Last summer I secured a victory for my client in McCabe v McCabe [2015] EWHC 1591, a contentious probate dispute about an elderly testatrix’s will. The case was an important re-examination of the presumption of testamentary capacity and the strong evidence required to rebut it.  But, in this blog I want to touch on the issue of costs, which followed the judgment. In particular, who should be responsible for the executor’s costs of dealing with the proceedings?

The claim was issued by my client Stephen McCabe who wanted to prove his mother’s will. The claim was issued against his brother Timothy who had an interest in the outcome as he refuted the bill. Stephen also joined the solicitor/executor to the proceedings on the basis that he had drafted the will, and so had an interest in the Court’s decision about its validity.

Timothy defended Stephen’s claim and issued a counter claim. The solicitor stayed neutral in the normal way.

Stephen won the case and so the usual rule about the costs of the action applied: Timothy had to pay Stephen’s costs. However, there was a dispute about the solicitor/executor’s costs. Timothy alleged that it had been unnecessary for Stephen to join the solicitor/executor; that the solicitor had not stayed entirely neutral because he had acted briefly for Stephen before Anthony Gold took over; and Timothy alleged that the solicitor had caused the costs to increase because he had not properly complied with the ‘golden rule’. Timothy submitted that the executor’s costs should be paid by the estate (which would in effect have meant Stephen) or that he should not have his costs at all.

The general rule is that where a person has been a party to probate proceedings in the capacity of trustee or personal representative, that person is entitled to be paid the costs of those proceedings, insofar as they are not recovered from or paid by any other person, out of the relevant trust fund or estate.; see CPR 46.3.

There is a prima facie right of a personal representative to recover his costs from the estate unless he is deprived of them by order of the court; see, for example, Re Plant’s Estate [1926] P 139, CA, and Re Cole’s Estate (1962) 106 Sol Jo 837 (Karminski J).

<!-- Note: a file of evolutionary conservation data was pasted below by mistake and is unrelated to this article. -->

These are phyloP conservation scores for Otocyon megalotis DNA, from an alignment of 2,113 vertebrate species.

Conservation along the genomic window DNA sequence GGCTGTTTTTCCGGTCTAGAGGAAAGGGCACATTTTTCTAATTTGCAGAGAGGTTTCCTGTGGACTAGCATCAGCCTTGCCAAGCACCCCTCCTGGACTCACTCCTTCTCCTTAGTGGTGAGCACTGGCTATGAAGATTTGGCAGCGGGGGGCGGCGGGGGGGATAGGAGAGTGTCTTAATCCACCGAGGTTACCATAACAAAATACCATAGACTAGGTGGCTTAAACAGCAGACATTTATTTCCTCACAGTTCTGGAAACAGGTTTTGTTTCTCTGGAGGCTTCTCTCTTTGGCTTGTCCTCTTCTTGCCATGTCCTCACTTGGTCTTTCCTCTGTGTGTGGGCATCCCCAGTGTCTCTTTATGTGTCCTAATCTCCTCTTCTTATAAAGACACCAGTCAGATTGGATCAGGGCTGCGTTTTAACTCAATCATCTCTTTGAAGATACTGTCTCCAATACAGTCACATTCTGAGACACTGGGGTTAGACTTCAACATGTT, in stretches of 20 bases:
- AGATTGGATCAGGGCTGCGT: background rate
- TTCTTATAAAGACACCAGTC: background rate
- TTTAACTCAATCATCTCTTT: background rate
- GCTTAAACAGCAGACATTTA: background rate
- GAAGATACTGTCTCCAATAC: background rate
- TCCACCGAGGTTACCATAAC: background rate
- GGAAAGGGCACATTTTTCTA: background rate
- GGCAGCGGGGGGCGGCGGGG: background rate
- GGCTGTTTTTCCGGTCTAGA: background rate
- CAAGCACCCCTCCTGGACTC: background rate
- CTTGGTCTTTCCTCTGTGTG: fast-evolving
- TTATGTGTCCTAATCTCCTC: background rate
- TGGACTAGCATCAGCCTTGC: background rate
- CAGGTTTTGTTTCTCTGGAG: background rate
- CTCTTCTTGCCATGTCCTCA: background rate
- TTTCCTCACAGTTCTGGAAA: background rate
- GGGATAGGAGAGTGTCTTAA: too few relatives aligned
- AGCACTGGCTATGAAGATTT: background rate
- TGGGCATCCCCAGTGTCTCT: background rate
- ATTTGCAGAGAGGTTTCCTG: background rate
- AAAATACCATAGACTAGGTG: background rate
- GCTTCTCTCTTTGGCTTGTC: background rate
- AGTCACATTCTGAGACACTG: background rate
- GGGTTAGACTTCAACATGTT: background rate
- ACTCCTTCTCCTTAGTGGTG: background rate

The conclusion of Jeremey Cousins QC, taking in to account the above, and dismissing Timothy’s allegations was with reference to Norris J’s reasoning (with modifications appropriate to this case) in Wharton v Bancroft at para 27 – “There is no reason in justice why [the executor’s] costs of attending to hear and to respond to the personal criticisms of him and to address the court as to the circumstances in which the [2011] Will was produced ... should be borne by [Stephen].” The solicitor’s costs were incurred as a direct result of Timothy’s sustained attacks on the validity of the Will, and the part which Mr Madams had played in the making of that Will. Timothy was unsuccessful. He should be responsible for the costs.

Pausing for thought, it is nevertheless prudent for a claimant to consider whether to join an executor to contentious probate proceedings. Does your case rely on information from the executor such as a will file or evidence about the circumstances the will was made? A solicitor/executor would normally charge the estate for carrying out work in relation to a claim. So if you are likely to succeed, do you want that executor’s costs paid for by the estate or the losing party personally? If it is the latter it is probably worth joining the executor, though consider carefully your own client’s costs exposure if the executor does not stay neutral.